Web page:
Have you ever contrasted the Old Testament system of sacrifices and worship with what we have in the New Testament?
It would appear, from what is contained in the Letter to the Hebrews, that many Christians from a Jewish background were beginning to turn their backs on Jesus to return to the Old Mosaic Law. The writer of Hebrews wrote (many think this may have originally been a sermon) to show that going back to the Law of Moses was a step backward.
The Mosaic system was not perfect and did not bring perfection to the people. “On the one hand a former command is set aside because it is weak and useless, for the law made nothing perfect. On the other hand a better hope is introduced, through which we draw near to God” (Hebrews 7:18-19 NET). The weakness of the Mosaic Law was simply this: although it could identify what sin was and was not, there was no means of getting rid of sin (the Hebrews writer discusses this at length in chapter 10). In this way the law was weak and useless.
Yes, there was a system of sacrificing animals for sin. Yet animals cannot take away the sins of humans. By being obedient to the law and making the required sacrifices, sins were referred to as being forgiven, yet they still had to do the same thing year after year. In essence, these sacrifices were pointing towards a better sacrifice which was still to come. This was why they had to replace priests, because the sacrifices had to continue each year, well beyond one priest’s lifetime.
“And the others who became priests were numerous, because death prevented them from continuing in office, but he holds his priesthood permanently since he lives forever. So he is able to save completely those who come to God through him, because he always lives to intercede for them. For it is indeed fitting for us to have such a high priest: holy, innocent, undefiled, separate from sinners, and exalted above the heavens. He has no need to do every day what those priests do, to offer sacrifices first for their own sins and then for the sins of the people, since he did this in offering himself once for all. For the law appoints as high priests men subject to weakness, but the word of solemn affirmation that came after the law appoints a son made perfect forever” (Hebrews 7:23-28 NET).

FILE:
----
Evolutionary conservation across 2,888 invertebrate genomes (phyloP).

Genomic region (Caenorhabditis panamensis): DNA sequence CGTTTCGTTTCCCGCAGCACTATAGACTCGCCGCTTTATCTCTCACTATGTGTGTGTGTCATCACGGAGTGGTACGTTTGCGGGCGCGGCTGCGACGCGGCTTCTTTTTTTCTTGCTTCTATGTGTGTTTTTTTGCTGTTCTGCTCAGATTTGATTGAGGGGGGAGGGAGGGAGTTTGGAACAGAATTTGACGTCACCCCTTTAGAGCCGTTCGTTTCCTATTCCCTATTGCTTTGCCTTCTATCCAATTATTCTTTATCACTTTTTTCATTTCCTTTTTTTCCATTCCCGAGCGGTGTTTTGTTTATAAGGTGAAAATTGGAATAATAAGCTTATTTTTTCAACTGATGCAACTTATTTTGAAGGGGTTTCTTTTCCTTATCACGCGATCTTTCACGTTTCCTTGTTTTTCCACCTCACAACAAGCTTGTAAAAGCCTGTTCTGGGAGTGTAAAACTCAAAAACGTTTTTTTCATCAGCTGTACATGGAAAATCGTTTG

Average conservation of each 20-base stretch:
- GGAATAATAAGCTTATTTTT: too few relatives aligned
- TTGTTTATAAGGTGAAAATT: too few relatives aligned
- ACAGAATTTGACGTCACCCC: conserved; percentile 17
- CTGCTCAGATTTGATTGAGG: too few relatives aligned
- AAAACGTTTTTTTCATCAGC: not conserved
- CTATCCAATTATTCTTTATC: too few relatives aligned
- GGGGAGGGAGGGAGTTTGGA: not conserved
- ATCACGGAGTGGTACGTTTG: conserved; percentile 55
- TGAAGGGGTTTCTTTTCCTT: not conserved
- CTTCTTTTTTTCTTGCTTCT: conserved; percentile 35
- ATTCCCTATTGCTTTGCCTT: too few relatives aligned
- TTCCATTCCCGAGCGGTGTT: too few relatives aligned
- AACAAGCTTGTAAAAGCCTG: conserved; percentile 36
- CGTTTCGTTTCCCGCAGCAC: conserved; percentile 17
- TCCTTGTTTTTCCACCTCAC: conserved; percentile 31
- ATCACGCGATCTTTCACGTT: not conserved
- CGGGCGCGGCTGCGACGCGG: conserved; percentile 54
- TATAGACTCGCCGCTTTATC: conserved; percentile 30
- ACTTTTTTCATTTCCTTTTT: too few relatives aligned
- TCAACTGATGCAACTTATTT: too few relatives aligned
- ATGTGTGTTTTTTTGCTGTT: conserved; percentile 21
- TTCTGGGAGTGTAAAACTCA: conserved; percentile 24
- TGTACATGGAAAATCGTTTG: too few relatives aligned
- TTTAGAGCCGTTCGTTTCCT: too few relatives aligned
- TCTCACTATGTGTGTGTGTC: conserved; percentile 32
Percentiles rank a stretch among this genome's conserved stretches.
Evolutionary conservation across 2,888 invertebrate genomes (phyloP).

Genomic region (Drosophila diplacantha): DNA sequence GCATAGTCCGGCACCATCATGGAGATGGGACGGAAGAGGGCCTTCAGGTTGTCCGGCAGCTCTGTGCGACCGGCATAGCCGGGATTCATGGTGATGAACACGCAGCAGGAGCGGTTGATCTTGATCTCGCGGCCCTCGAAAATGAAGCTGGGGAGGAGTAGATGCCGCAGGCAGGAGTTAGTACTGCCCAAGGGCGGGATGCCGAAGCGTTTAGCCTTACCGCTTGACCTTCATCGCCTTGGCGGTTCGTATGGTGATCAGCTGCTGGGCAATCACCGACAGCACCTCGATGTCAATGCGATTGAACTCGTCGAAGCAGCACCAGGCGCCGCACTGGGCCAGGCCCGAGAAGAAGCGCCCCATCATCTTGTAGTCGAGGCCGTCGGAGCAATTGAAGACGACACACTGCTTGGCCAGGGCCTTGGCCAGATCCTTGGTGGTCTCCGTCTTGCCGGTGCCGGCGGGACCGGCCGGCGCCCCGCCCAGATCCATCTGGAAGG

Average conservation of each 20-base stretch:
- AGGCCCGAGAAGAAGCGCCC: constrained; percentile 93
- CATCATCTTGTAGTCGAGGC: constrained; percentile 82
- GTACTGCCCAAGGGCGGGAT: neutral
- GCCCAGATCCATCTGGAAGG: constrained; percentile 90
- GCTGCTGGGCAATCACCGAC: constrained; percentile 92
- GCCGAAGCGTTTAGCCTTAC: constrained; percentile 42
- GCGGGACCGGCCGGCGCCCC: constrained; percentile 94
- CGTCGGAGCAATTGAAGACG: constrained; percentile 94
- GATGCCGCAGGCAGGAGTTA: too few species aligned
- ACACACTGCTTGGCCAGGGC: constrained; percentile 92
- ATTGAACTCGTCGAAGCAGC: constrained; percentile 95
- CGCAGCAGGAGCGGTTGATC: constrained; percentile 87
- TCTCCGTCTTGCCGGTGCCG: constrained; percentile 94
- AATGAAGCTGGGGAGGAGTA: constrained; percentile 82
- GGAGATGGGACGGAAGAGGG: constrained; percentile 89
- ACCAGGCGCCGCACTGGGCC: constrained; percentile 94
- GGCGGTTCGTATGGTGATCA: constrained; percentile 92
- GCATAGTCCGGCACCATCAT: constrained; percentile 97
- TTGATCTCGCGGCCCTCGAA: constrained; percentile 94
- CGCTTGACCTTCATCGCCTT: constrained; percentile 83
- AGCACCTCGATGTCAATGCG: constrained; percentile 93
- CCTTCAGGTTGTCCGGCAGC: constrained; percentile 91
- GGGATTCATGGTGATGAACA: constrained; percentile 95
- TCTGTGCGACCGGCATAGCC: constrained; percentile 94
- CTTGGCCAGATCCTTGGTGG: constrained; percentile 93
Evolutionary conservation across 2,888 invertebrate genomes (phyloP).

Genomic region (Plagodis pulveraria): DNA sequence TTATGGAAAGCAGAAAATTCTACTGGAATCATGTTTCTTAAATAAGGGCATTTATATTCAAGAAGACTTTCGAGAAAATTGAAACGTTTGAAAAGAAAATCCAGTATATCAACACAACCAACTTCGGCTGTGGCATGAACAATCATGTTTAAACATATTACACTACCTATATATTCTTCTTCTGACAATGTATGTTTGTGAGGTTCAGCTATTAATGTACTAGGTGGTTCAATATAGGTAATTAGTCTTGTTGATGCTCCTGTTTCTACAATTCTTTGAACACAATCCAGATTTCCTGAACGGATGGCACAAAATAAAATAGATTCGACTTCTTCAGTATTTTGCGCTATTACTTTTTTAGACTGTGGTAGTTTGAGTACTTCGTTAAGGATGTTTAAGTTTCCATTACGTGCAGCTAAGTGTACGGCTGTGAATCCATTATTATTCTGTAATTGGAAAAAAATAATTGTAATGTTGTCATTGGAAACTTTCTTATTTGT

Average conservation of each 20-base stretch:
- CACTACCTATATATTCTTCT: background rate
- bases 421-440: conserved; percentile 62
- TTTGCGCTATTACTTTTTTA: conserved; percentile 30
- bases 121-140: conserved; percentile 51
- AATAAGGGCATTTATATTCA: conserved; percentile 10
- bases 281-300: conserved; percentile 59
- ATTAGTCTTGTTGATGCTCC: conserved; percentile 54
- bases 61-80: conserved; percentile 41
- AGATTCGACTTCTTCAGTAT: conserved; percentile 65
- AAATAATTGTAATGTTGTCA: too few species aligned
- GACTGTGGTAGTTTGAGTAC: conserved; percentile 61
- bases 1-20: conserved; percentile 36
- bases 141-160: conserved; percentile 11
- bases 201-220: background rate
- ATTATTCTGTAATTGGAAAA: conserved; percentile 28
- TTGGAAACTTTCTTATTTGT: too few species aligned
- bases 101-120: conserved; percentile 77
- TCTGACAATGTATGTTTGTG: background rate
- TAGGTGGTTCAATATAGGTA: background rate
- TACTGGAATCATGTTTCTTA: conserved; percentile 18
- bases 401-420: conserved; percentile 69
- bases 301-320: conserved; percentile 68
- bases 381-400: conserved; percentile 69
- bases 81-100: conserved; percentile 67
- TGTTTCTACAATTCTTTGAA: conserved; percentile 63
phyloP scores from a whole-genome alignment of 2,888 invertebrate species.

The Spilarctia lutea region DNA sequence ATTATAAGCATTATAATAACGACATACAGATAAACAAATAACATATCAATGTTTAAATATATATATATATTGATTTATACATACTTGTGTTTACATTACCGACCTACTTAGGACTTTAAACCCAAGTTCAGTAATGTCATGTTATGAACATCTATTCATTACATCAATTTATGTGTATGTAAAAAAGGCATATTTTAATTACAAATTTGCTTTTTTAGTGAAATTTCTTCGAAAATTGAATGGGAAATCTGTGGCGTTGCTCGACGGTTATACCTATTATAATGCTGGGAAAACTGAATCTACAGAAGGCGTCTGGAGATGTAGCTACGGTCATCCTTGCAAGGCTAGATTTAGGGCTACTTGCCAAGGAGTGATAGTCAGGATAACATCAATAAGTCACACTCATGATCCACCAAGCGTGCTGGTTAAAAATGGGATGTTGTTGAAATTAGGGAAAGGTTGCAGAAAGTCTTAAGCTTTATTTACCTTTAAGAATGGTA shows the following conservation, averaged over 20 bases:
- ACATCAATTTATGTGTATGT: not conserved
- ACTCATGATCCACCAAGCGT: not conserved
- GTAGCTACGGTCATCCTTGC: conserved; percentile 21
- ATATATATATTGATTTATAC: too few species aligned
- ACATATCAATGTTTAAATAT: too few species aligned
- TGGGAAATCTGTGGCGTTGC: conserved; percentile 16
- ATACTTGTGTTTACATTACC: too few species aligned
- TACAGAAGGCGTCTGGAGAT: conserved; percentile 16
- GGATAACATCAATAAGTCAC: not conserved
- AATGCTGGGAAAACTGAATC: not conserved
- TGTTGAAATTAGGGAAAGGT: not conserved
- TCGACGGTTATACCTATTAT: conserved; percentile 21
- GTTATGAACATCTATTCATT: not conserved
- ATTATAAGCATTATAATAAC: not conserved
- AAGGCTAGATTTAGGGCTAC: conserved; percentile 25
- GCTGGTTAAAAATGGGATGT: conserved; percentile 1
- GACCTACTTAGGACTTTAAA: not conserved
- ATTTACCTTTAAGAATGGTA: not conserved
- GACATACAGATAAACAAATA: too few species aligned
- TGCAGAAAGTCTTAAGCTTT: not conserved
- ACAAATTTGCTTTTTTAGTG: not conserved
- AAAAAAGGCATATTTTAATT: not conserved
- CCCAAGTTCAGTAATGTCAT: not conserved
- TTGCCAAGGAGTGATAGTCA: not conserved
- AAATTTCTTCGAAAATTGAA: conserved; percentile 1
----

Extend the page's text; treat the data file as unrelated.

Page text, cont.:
This is where Jesus comes in as a better high priest. Because he was sinless, he does not need to make a sacrifice every day and he does not have to make sacrifices for his own sin. Instead, he offered himself as the perfect sacrifice one time for all time and for all people. Because of this, he holds his priesthood permanently and is able to save completely those who come to God through him.
So, which do we want? A covenant with God that makes nothing perfect because it cannot deal with our sin? Or a better hope through a perfect sacrifice that removes sin once and for all? We would say it really is a no brainer!
Jesus paid the price for the sin of humanity. That means he paid the price for your sins and my sins. He is the perfect sacrifice. He is the perfect high priest. He has given us a better, new covenant (Hebrews 9:15). Our part now is to eagerly await his coming to bring permanent salvation (Hebrews 9:27-28). Are we looking forward to that day?
Readings for next week:
7 March – Hebrews 13
8 March – Romans 1
9 March – Romans 2
10 March – Romans 3
11 March – Romans 4